Aquarian Age Vol. #2 - Mania.com



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Mania Grade: B+

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Info:

  • Audio Rating: B+
  • Video Rating: B+
  • Packaging Rating: A-
  • Menus Rating: B+
  • Extras Rating: B
  • Age Rating: 15 & Up
  • Region: 1 - North America
  • Released By: ADV Films
  • MSRP: 29.98
  • Running time: 100
  • Aspect Ratio: 1.78:1 Widescreen Letterbox
  • Disc Resolution: 480i/p (mixed/unknown)
  • Disc Encoding: MPEG-2
  • Series: Aquarian Age

Aquarian Age Vol. #2

By Chris Beveridge     November 08, 2004
Release Date: October 26, 2004


Aquarian Age Vol. #2
© ADV Films


What They Say
Kyota should be having the time of his life: The debut of his band has been set and beautiful girls are throwing themselves at him! Instead, he's singing the blues as the mystical war that surrounds him begins to heat up. Added to his misfortunes is his long time friend, Yoriko, who has been giving him the cold shoulder as her career as a movie star begins to take off. Why do people suddenly want to kill him and what's behind the sudden coldness in Yoriko’s heart? Can he save her from the darkness sucking at her soul while keeping his own intact as well?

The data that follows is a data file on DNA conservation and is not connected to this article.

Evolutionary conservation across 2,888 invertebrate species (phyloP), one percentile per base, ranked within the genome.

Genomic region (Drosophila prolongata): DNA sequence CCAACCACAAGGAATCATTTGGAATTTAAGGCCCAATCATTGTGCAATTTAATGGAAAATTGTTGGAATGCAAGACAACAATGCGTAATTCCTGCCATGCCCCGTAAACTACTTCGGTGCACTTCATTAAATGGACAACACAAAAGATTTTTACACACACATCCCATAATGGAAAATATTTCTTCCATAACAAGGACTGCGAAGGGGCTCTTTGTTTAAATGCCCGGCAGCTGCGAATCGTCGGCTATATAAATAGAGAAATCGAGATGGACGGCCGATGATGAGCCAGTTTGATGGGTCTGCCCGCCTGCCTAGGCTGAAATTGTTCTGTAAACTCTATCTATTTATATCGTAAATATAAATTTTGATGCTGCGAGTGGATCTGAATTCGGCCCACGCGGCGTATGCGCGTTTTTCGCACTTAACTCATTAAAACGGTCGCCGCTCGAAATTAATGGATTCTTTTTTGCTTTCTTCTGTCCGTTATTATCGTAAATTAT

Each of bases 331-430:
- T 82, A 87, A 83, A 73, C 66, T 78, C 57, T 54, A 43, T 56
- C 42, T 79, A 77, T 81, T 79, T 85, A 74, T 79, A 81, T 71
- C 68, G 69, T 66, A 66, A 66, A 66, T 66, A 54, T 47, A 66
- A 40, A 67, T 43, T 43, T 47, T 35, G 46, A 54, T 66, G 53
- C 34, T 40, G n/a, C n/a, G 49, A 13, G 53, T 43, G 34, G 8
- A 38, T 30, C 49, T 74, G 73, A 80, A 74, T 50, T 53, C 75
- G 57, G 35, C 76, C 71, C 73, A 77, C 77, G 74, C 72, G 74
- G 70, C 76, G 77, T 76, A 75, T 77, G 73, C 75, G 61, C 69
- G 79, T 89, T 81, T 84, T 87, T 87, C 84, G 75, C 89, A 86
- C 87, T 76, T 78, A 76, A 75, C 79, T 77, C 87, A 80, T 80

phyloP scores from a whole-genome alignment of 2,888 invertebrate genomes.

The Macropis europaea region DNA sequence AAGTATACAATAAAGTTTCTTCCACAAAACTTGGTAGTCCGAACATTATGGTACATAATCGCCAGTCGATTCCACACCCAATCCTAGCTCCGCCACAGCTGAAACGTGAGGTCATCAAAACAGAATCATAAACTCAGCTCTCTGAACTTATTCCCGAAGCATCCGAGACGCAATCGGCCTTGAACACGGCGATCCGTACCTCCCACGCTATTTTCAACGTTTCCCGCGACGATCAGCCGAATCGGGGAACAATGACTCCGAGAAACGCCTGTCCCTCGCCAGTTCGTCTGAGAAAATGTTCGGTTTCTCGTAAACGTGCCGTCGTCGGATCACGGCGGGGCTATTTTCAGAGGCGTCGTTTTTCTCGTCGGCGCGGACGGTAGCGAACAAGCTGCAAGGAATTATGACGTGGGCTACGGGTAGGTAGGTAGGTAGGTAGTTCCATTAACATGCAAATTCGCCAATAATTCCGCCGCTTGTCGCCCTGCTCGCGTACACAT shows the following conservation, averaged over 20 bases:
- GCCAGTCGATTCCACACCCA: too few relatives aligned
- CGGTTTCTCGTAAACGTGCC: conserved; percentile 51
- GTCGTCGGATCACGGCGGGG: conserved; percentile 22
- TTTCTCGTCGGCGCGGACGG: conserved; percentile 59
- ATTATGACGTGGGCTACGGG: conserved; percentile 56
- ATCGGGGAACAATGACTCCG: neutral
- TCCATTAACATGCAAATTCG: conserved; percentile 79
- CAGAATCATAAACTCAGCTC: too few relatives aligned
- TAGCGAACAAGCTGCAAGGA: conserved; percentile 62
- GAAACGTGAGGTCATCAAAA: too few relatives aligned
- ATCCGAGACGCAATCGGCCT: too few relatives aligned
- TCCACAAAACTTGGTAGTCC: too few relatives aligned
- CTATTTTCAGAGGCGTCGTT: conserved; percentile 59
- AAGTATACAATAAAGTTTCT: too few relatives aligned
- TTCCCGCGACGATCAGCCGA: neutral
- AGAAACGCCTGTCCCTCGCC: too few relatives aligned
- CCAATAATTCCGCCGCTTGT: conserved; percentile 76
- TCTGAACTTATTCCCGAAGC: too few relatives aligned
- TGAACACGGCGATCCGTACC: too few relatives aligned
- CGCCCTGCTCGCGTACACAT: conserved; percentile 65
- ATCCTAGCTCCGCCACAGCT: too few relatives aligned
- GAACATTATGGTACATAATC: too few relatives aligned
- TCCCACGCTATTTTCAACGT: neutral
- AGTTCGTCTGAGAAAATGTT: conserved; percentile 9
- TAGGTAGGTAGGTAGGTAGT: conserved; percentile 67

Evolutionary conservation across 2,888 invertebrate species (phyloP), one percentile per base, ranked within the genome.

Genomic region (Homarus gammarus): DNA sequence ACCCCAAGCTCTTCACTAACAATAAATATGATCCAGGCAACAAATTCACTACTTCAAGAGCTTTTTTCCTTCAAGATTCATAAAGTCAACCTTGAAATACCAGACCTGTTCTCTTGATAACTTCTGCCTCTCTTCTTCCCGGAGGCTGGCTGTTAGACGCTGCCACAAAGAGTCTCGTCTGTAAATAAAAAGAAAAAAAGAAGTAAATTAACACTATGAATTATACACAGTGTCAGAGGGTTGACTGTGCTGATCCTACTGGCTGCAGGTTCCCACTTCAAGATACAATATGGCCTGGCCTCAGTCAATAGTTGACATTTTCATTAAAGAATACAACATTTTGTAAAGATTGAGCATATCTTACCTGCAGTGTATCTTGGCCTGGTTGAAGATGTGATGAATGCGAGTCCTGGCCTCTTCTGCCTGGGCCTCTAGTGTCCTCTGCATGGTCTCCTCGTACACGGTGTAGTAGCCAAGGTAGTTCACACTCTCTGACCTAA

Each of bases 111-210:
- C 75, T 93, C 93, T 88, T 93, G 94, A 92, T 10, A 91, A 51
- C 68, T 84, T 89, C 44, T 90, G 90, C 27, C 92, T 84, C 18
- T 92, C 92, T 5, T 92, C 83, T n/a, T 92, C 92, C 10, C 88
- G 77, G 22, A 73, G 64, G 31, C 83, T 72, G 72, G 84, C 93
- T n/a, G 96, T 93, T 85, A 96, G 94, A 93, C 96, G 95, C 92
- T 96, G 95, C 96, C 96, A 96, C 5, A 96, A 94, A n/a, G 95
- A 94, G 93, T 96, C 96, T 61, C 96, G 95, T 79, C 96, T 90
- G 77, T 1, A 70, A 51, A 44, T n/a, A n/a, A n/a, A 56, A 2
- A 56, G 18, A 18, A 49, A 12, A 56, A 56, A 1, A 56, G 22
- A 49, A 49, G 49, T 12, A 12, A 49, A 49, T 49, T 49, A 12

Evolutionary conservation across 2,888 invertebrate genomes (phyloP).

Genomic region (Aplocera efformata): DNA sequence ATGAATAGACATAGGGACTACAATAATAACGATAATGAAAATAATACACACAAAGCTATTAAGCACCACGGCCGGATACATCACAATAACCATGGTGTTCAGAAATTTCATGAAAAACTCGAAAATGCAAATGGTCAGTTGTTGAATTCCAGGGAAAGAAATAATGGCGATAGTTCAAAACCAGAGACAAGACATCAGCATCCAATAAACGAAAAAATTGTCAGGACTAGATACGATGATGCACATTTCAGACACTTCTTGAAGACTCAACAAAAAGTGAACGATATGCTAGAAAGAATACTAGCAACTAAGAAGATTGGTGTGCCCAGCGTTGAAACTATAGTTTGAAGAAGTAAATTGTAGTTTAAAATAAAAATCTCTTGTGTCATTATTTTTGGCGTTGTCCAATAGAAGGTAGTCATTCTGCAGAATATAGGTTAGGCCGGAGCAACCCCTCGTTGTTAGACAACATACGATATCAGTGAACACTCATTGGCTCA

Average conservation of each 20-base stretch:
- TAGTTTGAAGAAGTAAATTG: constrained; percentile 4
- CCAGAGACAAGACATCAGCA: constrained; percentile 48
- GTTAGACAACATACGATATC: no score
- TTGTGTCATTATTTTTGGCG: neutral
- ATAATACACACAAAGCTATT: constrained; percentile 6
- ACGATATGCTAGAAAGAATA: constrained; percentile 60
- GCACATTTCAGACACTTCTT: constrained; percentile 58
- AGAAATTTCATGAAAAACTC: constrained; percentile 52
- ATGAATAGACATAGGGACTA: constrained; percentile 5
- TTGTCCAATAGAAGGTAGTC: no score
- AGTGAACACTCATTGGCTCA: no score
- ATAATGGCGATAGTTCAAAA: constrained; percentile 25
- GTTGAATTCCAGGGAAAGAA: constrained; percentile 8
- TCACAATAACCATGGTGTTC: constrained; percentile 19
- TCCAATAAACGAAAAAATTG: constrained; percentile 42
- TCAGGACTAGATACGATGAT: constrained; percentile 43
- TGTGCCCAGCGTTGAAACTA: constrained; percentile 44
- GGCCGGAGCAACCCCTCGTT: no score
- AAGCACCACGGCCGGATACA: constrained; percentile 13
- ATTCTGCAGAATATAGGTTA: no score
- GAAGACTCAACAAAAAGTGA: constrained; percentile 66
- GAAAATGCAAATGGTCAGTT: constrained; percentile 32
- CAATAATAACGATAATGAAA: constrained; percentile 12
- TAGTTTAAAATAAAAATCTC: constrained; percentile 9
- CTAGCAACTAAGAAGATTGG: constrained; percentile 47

The Review!
Aquarian Age shifts from the building of the band and a light touch on this larger war to large changes in the characters and the war becoming much more of a central focus, particularly for Kyouta.

Audio:
For our primary viewing session, we listened to this show in its original language of Japanese. The series has a very good stereo mix to it with plenty of directionality across the forward soundstage both in dialogue and sound effects, particularly during the battle sequences. We checked out parts of the show in the English 5.1 mix and that came across very solid as well with a bit more volume to it and a slightly greater clarity to the directionality. The music for the show is from one of my favorites and I think it plays out beautifully here even if a touch louder than I think it should be. Overall, we had no troubles with either track during regular playback.

Video: